Overburdened day care facilities worry families
An instructor at a day care in Uijeongbu, Gyeonggi, arrives at work at 8 a.m. and spends the next 10-12 hours supervising, feeding and teaching kids, barely taking a minute to rest.
She and another instructor tend to eight toddlers between 12 and 24 months old.
Kim, 30, is under constant pressure. If she takes her eyes off the babies for one second, they can get hurt.
Parents don’t like it if the day care center workers change often, and as there aren’t any substitute workers, she cannot take breaks or days off. She can’t even take time off to go to the hospital.
Kim, who has six years of experience in child care, earns a monthly wage of 1.25 million won ($1,177).
“This is considered pretty high because I have six years of experience and I am at the managerial level,” she said. “I only hang on out of a sense of duty, but it’s really hard. I feel no motivation to take care of the kids.”
On Jan. 1, the National Assembly passed a government budget of 3.5 trillion won for the free day care program which expands to all children up to five regardless of household income this year.
The controversial program was first approved in November 2011 and implemented in March 2012 for toddlers under 24 months. Since then, it has come under fire for draining regional and local budgets.
Apprehension continues to mount because while the budget has increased for free day care this year, there is still concern whether it will be enough to accommodate the influx of 3- to 5-year-olds who previously were taken care of at home and will now seek out day care centers.
According to the Ministry of Health and Welfare, the average salary of day care instructor is 1.26 million won. The budget allocated to improve the working conditions for instructors is a mere 105.8 billion won out of 3.5 trillion won for the day care program.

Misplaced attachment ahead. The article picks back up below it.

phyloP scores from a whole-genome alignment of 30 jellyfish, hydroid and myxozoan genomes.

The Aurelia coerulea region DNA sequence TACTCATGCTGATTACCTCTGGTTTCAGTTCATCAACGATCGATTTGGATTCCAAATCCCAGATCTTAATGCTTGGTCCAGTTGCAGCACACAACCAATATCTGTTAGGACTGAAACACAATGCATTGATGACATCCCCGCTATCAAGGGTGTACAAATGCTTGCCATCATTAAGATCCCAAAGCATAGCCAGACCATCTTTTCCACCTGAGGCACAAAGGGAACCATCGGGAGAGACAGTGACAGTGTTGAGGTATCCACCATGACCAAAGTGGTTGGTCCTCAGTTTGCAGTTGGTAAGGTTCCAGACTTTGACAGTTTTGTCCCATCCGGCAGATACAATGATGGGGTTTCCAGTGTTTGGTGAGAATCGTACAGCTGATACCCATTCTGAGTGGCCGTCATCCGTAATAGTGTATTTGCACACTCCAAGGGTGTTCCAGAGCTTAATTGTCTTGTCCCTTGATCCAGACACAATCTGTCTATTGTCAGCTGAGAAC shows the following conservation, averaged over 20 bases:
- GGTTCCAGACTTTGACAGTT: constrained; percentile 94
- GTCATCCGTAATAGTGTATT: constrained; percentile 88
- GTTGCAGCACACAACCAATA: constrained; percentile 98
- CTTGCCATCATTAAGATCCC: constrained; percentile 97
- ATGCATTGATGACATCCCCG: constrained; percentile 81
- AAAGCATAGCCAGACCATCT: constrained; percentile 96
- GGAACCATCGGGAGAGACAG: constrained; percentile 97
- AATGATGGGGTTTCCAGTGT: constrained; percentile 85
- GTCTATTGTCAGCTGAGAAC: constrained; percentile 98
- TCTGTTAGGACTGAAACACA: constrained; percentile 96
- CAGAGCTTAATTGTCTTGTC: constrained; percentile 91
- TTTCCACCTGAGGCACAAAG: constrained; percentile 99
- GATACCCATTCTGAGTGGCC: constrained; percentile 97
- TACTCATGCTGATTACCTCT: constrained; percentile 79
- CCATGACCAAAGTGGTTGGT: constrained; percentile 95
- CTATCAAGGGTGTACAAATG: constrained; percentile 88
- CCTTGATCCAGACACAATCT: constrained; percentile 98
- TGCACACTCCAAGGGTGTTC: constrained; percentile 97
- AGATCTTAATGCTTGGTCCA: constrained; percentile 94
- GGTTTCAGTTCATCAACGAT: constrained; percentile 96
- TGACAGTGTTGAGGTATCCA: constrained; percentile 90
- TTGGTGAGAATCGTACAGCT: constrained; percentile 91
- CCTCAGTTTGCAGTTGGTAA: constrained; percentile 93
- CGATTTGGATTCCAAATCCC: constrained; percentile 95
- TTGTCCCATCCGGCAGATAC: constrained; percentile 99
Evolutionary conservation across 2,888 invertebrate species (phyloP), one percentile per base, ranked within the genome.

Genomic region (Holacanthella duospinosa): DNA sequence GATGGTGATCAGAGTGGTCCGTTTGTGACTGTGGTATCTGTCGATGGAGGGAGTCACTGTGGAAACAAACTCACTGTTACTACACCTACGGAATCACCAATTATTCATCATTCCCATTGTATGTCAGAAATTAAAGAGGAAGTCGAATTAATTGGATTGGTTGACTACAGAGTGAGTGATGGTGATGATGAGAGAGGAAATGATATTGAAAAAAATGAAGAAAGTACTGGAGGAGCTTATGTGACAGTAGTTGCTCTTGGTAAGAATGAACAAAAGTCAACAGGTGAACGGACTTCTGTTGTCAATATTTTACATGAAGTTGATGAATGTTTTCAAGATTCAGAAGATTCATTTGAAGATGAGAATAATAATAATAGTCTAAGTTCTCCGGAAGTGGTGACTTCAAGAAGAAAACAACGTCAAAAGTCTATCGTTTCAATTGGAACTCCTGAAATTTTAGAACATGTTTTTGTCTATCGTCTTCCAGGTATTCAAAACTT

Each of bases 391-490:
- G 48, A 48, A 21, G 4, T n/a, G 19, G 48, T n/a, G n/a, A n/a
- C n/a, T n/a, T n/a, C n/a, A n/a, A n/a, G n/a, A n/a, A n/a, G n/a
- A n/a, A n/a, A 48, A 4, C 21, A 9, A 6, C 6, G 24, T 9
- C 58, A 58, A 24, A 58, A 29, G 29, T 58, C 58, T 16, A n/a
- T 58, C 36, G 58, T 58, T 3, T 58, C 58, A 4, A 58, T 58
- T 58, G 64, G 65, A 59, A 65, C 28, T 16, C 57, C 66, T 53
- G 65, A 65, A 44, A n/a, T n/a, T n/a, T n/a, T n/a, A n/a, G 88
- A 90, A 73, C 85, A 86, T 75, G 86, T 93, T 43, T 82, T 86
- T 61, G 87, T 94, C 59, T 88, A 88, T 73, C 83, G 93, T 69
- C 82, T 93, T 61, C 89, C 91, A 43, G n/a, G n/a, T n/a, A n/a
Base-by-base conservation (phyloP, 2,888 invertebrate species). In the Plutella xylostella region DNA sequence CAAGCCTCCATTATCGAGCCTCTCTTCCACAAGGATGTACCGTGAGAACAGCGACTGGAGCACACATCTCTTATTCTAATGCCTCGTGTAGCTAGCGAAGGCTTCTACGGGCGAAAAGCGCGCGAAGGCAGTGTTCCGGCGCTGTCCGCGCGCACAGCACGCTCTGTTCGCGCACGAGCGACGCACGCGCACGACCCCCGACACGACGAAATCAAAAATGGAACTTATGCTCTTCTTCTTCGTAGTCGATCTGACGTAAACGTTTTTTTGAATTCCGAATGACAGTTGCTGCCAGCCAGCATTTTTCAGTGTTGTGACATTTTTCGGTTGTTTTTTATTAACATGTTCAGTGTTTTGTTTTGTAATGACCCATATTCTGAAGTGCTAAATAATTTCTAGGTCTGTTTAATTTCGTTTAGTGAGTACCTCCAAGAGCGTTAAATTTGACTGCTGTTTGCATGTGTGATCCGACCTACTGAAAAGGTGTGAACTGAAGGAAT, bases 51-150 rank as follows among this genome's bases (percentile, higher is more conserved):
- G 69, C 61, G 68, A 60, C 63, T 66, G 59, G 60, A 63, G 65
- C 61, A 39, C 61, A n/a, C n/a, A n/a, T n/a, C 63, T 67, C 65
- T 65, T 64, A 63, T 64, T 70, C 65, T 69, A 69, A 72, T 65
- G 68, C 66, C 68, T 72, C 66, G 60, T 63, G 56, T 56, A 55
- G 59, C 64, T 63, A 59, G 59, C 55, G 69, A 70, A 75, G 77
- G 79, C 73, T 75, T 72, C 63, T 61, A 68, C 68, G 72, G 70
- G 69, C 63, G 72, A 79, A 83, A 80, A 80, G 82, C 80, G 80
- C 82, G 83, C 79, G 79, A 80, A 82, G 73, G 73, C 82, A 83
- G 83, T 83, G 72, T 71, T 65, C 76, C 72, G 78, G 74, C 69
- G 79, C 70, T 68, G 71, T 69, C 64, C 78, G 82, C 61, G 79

On the Health Ministry Web site, one day care instructor, Sohn Bo-kyeong, left a message last week stating, “I really feel no desire to work.”
A 34-year-old mother surnamed Yoon from Bangbae-dong, southern Seoul, stated, “There are enough problems with day care centers as is, but I am concerned that with the free day care program the caliber will drop even further.”
She, like other parents, is concerned that as even more parents send their children to day care centers because it is free, it will be more difficult to trust the quality of the over-burdened facilities.
The government since 2006 implemented evaluation of day care centers on 70 criteria. As of June last year, 81.4 percent of day care centers have been evaluated, meaning 7,405 facilities have not been certified.
In 2011, there were some 2,992 reported incidents involving children, such as injuries from bumping into things, burns and food poisoning.
One mother of a 5-year-old girl laments, “After my daughter received a burn at her previous day care center, I am looking around but find no solution.”
The conditions of day care facilities are also questionable.
The Ministry of Environment reported last September that out of 1,027 day care centers it examined, 146 exceeded the safe amount of airborne bacteria.
This type of bacteria can cling to dust and water vapor and cause allergies or respiratory problems, it said.
The ministry also reported that a third of day care centers and kindergartens it examined had issues with rotting wood and corroded metal, which could endanger the kids.
Pyo Kab-soo, the Korea Association of Child Care and Education chairman and professor of social welfare at Cheongju University, said in an interview with the JoongAng Ilbo, “In order for parents to be able to trust their children at day care centers, rather than increasing child care benefit rates, the quality of child care instructors has to be increased.
“There is no place in the world that offers a policy of free day care for everybody, and it’s something that can be possible only in a communist society,” said Pyo.
By Shin Sung-sik, Jang Ju-young [firstname.lastname@example.org]